Running track and field star Marilyn Okoro, whose right arm shows a tattoo “saved by Grace”, ran proudly for Great Britain.
GB ranked fifth in the Beijing Olympics in 2008, but in 2016, Russia and Russia IV were eliminated by the International Olympic Committee due to doping violations, which raised Okuru and her team to third.
“I can see your veins.”
But when you look at her career, Okoro probably reflects bronze and silver were not good enough. Come to think about it, maybe even the gold medal wasn’t good enough.
She also wants to start a broader conversation about issues surrounding women and body acceptance.
Okoro says she started feeling that she didn’t just have to compete on the track. She had to compete with people’s expectations and demands about what sport should look like.
According to Okuru, this look was skinny, slender and tall.
Okoro remembers a conversation I had with coach Charles Van Comeny, who has worked with the British Athletics team for several years, during the preparatory camp, “Oh, I can see your veins, and that means you’re in good shape.” At the European Championship 2010.
Okuru says that Van Komeni then asked her about her weight.
Okoro, who considered her ideal weight of sweat to be “proudly”, replied 60 kilograms.
Okoro says she weighs 15 kg more than other athletes she has rushed against, putting her above the traditional weight threshold standards on track and field.
According to Okuru, Van Comeney replied, “Oh, you must be so heavy!”
He added, “It would be unprofessional to turn a blind eye, but it is clear that appropriate words and the right tone should be used in dealing with the issue.”
After the tournament, Okoro says she started working with a dietitian and advised to follow a carbohydrate-free diet.
I just thought, “Okay, I just removed all the carbs, so I won’t have any energy” … you start to suspect yourself.
Van Komeni, speaking in particular on Okuru, said he did not want to have a public discussion with the track and field athlete. He continued: “If she had a problem with anything that I said or did not say, I expect her to talk to me, which she did not do.”
However, Van Comeney recalled one conversation with his former athlete as Okuru described “the hustle over not choosing her 800 meters” at the 2012 London Olympics, adding: “It was a very painful experience for her.”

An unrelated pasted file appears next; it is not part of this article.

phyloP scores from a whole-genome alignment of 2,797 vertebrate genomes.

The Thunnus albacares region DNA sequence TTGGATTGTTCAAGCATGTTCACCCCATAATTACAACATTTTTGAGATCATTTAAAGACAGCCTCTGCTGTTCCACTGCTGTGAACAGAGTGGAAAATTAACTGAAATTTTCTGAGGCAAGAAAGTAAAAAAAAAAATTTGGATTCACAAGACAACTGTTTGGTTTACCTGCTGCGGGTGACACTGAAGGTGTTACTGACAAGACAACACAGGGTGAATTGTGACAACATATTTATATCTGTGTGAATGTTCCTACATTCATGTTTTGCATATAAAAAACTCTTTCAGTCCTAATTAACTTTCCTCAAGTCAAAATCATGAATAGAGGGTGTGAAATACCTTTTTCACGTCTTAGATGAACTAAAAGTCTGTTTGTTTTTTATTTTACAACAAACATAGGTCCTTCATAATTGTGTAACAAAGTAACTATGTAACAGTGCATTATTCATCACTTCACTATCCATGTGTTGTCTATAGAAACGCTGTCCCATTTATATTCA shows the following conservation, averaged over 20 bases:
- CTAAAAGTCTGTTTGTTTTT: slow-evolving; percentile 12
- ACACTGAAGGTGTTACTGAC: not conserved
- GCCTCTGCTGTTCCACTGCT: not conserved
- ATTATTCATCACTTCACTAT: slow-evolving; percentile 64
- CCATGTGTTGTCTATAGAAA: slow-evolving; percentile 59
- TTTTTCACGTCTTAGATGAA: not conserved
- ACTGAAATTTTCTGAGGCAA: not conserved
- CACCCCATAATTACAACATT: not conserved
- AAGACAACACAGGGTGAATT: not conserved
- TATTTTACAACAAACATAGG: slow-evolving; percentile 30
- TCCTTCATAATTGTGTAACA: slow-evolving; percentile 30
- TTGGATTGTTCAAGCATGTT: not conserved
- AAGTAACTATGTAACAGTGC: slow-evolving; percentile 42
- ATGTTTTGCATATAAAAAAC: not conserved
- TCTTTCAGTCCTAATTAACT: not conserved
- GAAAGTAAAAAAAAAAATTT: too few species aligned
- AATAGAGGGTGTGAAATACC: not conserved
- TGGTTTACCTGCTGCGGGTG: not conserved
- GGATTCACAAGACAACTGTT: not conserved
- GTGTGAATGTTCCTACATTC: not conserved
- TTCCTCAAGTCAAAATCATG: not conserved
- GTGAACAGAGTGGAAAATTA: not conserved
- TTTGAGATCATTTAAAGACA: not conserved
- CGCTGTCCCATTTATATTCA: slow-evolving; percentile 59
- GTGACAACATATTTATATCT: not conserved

Okuru remembers the conversation differently.
“In 2012, Charles and I exchanged choices, well, shouting at me at the training facility that embarrassed me.”
Okuru, 35, added: “It was two days before British experiments and the press got a comment because it affected my (weak) performance in the tournament and ran with the story.”
Okuru confirmed that she is not related to her weight on this occasion.
“It was more a matter of having to work his way and to dominate,” she said.
“Athletics is a complex sport.”
In the same year, Okoro lost its funding for British athletics under the British Lottery Program.
The British athletics company told CNN they would not comment on any individual decisions, but the funding allocations are made “for performance reasons”.
The criteria that define performance and financing decisions are published every year by the organization.
UK 2020 2020 UKAA Policy states: “We have to be realistic – Athletics is a complex sport with many diverse disciplines, so one size cannot fit all.”
Another section highlights that athletes need to meet individual performance thresholds and demonstrate “ongoing global medal potentials” to receive funding.
UKA follows the “win-win-win” data and analysis framework to assess an athlete’s ability to win medals.
According to the pioneering sports scientist Simon Brundish, these characteristics are created by historical performance data.
“There are real genetic advantages and genetic impediments to be an elite runner or runner that carries the elite,” Brundish, who has worked in international sports for 22 years, told CNN Sport.
“Van Komeni was probably right that Okoro was above the thresholds, but the problem is that these signs were wrong.”
“The data will be based on historical criteria. BMI, maybe even folds of skin. This is good for tennis, in the 1980s, when all women look similar. Then Serena appears. Suddenly” game requirements have changed. “
“It introduces the element of strength and velocity that was not there before. The price of the mentioned force is the muscles. The muscles gain weight. A similar thing happened with 800 meters and in all events of medium distances over the past ten years or so
“The shape of women, in particular, has changed due to changing demands. The strength and speed of the final 200m race has increased and hence the need for greater muscle mass.”